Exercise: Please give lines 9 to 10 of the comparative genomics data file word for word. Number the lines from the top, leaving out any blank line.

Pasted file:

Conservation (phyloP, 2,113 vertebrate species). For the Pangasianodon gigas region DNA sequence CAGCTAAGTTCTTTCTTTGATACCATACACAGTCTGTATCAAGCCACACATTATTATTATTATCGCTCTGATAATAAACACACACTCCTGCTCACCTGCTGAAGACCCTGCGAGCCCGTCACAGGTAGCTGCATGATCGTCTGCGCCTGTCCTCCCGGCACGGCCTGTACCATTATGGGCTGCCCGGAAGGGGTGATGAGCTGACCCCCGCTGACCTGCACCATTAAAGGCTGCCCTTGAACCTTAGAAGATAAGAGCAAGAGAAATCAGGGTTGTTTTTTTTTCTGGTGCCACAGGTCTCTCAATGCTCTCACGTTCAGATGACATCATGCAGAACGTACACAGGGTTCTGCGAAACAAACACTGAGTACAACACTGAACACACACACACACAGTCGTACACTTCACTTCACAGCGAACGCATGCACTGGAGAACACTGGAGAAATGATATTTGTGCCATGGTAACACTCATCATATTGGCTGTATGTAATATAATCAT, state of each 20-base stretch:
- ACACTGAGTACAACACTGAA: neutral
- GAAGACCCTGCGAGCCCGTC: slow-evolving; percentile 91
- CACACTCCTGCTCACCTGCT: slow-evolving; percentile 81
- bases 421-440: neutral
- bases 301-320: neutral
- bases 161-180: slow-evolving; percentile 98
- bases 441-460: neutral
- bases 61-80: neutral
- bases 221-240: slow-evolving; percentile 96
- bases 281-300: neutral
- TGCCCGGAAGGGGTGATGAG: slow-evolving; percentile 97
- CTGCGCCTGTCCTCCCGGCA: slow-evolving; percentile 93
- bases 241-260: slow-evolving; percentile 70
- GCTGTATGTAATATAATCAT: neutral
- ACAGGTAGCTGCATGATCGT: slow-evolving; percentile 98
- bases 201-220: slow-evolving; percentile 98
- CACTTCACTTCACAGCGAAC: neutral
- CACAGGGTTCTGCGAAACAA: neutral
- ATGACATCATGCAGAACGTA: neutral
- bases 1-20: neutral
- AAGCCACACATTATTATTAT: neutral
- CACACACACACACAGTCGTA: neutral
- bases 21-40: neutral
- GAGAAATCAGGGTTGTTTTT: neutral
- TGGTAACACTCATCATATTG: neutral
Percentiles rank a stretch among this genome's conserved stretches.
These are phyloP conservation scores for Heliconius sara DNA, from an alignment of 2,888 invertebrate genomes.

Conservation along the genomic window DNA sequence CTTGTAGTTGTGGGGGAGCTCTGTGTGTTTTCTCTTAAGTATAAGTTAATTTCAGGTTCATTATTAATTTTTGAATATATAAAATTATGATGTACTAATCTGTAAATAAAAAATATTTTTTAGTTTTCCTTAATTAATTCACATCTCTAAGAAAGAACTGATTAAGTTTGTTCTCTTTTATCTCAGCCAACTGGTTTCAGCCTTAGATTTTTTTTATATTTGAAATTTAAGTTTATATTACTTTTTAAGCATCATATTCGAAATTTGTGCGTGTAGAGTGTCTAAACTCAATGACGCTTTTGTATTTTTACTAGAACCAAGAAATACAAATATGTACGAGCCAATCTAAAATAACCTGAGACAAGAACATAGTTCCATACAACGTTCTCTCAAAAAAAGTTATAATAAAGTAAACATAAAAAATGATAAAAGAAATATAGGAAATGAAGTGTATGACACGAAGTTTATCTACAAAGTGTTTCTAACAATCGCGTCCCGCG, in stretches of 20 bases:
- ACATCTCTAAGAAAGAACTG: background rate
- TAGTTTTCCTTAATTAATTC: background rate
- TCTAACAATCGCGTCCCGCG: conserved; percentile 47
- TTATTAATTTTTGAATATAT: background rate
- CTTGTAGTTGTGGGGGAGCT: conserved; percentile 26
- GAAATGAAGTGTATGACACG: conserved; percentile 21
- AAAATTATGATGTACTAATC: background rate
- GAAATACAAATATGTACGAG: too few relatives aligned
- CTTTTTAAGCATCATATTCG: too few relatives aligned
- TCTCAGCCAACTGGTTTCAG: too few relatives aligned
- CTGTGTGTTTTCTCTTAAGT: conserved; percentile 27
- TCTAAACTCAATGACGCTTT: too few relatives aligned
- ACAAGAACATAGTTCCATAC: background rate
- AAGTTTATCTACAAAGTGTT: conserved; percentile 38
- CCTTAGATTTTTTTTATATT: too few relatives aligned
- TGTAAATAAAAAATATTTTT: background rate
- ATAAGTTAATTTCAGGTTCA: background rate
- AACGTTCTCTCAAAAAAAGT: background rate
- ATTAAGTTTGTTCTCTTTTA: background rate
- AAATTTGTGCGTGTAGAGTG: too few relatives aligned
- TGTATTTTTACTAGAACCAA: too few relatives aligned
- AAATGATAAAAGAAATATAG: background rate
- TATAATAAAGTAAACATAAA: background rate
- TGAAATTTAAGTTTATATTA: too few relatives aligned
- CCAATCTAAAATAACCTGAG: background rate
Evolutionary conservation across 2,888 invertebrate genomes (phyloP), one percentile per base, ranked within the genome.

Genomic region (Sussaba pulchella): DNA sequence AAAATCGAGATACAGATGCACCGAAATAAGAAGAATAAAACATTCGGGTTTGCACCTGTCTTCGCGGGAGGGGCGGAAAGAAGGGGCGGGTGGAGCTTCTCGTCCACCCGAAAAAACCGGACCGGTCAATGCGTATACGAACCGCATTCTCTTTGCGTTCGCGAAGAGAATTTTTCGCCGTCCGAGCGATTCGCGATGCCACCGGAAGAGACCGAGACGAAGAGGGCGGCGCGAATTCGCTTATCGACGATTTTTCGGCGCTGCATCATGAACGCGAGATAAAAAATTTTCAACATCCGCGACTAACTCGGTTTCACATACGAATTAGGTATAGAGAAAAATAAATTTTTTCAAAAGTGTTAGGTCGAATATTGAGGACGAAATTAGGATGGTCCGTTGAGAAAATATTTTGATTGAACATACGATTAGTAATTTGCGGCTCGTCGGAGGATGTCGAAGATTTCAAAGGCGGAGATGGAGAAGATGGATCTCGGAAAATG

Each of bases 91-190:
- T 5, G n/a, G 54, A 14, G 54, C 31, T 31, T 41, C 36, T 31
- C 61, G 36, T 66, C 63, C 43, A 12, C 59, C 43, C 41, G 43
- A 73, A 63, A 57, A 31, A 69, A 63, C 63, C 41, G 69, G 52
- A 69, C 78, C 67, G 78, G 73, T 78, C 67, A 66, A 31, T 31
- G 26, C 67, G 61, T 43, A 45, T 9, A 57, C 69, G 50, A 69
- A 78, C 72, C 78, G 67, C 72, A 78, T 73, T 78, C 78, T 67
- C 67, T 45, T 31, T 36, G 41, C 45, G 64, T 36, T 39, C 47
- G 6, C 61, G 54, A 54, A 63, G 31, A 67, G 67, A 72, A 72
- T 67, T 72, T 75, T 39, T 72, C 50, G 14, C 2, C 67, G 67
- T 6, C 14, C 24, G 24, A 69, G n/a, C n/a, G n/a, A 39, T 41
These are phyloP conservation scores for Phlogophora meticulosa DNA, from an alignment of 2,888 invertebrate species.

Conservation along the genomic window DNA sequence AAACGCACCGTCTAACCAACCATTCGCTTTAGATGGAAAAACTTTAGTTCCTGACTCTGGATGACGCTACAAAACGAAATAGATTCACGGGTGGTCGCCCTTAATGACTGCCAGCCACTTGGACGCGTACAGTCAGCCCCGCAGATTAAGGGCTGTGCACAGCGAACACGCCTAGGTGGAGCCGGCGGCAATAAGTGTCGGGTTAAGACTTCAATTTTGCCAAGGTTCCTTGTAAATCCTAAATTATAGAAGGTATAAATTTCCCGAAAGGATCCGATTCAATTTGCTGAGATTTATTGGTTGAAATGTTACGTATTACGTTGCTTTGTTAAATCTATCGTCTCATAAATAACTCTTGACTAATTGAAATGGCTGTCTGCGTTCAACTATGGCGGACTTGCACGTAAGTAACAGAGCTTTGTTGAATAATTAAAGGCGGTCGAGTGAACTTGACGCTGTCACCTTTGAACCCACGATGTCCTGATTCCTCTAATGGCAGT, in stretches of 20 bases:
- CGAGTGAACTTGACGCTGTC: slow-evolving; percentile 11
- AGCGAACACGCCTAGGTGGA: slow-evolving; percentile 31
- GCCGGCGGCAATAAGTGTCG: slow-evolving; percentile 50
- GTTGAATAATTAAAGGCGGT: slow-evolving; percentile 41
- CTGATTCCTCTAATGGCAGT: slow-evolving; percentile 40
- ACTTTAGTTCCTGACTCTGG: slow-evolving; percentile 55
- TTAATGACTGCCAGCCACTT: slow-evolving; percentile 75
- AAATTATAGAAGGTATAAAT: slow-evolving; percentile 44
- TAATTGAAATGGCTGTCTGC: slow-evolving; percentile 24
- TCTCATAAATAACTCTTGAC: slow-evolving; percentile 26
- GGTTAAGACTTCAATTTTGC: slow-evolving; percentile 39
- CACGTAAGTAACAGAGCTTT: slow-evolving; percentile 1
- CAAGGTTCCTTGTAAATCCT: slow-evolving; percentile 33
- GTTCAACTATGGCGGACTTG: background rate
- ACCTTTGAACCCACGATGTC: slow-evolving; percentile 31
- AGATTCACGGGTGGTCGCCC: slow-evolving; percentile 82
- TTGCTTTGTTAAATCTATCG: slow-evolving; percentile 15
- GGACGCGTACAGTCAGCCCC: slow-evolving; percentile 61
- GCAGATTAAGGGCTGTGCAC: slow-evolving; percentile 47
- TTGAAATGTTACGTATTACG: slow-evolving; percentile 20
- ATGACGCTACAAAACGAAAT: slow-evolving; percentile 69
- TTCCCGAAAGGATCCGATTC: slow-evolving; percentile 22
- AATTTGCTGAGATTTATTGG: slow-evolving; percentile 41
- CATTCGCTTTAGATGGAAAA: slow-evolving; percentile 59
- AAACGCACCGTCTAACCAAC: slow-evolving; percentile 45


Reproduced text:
- bases 61-80: neutral
- bases 221-240: slow-evolving; percentile 96